Educated populous is critical for economic growth. It’s also critical for a functioning democracy. And I think we need a lot more focus on education in this country. Not only primary and secondary school, but even before nursery school and probably early childhood development. That would be a major place of investment in my opinion.

 

Question: What should be the big issues of the 2008 US presidential election?

 

Ezekiel Emanuel: Look. What I think is irrelevant. They are going to be Iraq. They are going to probably be a tax situation because we’re facing a problem in 2010 – a major tax issue.

Healthcare is going to be up there, and probably global warming. Those are probably, in my view, going to be the big four issues. Whatever I have to say about it is irrelevant.

 

Recorded: July 5, 2007

 

If we let researchers go wild, we would solve a lot of our problems.

Does conscious AI deserve rights?

If machines develop consciousness, or if we manage to give it to them, the human-robot dynamic will forever be different.

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  • Does AI—and, more specifically, conscious AI—deserve moral rights? In this thought exploration, evolutionary biologist Richard Dawkins, ethics and tech professor Joanna Bryson, philosopher and cognitive scientist Susan Schneider, physicist Max Tegmark, philosopher Peter Singer, and bioethicist Glenn Cohen all weigh in on the question of AI rights.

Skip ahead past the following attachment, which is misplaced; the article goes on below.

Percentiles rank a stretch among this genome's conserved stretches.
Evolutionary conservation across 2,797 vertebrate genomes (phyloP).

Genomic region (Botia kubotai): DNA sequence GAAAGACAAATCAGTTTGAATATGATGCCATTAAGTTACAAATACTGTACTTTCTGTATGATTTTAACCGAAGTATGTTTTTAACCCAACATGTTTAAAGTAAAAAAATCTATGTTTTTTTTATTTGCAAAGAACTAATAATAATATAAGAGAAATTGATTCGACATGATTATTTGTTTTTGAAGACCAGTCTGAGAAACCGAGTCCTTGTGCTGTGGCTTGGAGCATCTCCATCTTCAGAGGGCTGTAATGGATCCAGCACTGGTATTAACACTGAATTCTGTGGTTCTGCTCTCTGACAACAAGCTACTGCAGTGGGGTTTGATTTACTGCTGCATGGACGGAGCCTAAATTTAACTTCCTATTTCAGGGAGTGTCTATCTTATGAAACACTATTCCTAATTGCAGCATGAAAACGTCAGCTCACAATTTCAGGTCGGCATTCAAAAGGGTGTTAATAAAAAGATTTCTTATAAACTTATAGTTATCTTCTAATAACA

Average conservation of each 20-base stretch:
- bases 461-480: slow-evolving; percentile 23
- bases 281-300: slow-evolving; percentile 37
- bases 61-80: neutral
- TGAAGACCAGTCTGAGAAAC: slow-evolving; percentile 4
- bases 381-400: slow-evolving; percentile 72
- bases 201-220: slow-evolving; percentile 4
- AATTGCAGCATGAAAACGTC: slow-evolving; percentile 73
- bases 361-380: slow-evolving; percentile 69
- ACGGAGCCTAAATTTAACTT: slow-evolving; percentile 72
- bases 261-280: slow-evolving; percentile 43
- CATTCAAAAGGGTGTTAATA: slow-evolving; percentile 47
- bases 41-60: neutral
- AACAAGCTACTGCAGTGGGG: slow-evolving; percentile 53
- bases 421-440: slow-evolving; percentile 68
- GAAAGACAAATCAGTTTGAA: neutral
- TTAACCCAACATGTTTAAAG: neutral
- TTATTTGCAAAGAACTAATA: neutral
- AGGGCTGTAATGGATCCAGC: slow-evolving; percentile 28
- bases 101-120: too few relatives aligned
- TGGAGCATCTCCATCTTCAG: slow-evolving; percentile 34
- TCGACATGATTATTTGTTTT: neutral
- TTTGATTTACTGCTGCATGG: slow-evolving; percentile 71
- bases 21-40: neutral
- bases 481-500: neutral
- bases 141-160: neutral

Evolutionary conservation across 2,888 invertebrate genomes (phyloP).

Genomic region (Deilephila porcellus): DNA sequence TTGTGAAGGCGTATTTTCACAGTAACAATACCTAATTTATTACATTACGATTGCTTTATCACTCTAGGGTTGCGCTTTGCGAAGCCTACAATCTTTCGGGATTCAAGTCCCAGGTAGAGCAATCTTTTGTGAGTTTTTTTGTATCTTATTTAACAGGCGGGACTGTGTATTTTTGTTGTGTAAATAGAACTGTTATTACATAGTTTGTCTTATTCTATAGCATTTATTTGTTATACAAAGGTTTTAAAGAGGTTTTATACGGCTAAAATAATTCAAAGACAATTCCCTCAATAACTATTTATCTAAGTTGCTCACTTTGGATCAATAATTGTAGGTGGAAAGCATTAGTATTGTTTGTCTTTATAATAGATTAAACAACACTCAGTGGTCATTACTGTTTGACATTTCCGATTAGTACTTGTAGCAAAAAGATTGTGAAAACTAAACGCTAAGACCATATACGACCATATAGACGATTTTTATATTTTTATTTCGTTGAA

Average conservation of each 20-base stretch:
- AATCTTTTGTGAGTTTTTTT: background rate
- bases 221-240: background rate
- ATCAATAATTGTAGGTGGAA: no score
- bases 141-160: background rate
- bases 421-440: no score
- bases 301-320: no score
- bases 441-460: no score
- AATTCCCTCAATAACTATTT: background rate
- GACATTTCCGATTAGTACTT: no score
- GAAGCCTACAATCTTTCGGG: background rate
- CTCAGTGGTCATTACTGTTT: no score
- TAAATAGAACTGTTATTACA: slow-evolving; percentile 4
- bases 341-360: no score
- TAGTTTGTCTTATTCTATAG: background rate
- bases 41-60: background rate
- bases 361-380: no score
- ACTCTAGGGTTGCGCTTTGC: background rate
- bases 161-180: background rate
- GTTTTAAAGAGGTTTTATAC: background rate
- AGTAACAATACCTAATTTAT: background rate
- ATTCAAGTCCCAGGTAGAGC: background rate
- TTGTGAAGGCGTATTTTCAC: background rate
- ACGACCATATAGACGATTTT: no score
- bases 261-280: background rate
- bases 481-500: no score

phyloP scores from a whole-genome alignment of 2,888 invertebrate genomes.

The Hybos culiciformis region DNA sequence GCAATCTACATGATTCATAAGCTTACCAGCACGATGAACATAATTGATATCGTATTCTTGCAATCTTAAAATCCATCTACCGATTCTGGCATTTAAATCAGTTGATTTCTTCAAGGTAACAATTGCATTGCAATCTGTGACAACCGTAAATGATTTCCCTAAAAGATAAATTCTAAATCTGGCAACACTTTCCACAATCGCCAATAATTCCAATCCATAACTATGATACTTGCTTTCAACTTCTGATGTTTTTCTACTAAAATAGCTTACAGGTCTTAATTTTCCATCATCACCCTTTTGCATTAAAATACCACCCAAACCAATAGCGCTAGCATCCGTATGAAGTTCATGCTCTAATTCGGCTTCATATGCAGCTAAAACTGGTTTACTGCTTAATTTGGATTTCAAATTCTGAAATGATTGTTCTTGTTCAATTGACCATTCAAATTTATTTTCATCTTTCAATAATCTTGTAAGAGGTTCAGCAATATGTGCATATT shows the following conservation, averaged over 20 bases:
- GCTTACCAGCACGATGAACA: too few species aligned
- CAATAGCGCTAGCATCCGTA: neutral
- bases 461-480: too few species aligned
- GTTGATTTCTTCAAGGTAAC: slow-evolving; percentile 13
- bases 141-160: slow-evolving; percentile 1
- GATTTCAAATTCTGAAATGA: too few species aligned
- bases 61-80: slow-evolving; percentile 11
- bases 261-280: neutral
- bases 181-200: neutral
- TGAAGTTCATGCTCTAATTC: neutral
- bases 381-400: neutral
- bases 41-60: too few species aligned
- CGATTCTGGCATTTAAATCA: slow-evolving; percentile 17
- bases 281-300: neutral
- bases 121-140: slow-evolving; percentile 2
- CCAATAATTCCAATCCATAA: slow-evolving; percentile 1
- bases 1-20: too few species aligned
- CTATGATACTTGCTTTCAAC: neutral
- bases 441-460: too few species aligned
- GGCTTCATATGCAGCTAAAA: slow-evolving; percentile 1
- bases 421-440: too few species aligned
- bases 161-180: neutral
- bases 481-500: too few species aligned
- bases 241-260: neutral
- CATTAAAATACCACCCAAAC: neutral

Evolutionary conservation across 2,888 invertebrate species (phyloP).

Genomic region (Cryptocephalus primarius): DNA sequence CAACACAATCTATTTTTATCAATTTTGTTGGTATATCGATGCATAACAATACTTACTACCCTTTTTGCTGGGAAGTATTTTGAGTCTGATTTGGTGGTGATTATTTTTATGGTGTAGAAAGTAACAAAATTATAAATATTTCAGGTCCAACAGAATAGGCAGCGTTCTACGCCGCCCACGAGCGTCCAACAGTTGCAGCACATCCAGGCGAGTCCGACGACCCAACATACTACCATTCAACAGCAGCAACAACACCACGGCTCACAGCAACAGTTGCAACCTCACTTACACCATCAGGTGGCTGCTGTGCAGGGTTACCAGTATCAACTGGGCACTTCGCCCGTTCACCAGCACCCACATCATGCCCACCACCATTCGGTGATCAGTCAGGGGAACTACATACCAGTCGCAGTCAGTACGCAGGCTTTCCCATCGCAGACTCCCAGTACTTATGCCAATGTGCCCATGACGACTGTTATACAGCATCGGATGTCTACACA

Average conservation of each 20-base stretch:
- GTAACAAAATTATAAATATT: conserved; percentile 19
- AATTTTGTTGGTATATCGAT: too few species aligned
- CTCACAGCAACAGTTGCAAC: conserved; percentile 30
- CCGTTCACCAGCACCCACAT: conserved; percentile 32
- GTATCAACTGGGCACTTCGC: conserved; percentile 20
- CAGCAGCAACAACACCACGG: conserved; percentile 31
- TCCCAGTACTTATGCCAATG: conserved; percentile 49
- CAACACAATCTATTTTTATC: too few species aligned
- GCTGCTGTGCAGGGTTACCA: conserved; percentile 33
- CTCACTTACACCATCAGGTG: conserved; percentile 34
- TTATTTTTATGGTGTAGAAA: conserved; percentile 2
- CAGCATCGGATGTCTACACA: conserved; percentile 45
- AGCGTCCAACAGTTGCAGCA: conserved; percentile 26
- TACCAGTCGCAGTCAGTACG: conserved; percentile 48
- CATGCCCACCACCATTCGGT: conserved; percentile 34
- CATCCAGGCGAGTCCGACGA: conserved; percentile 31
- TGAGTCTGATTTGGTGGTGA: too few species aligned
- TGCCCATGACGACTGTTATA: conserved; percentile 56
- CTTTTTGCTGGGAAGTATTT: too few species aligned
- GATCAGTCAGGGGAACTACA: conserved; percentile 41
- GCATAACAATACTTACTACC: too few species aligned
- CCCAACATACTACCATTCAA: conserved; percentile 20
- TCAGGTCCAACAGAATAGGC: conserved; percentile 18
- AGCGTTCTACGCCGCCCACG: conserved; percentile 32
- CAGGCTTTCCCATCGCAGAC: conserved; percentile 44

• Given the grave tragedy of slavery throughout human history, philosophers and technologists must answer this question ahead of technological development to avoid humanity creating a slave class of conscious beings.
  • One potential safeguard against that? Regulation. Once we define the context in which AI requires rights, the simplest solution may be to not build that thing.

A new hydrogel might be strong enough for knee replacements

Duke University researchers might have solved a half-century old problem.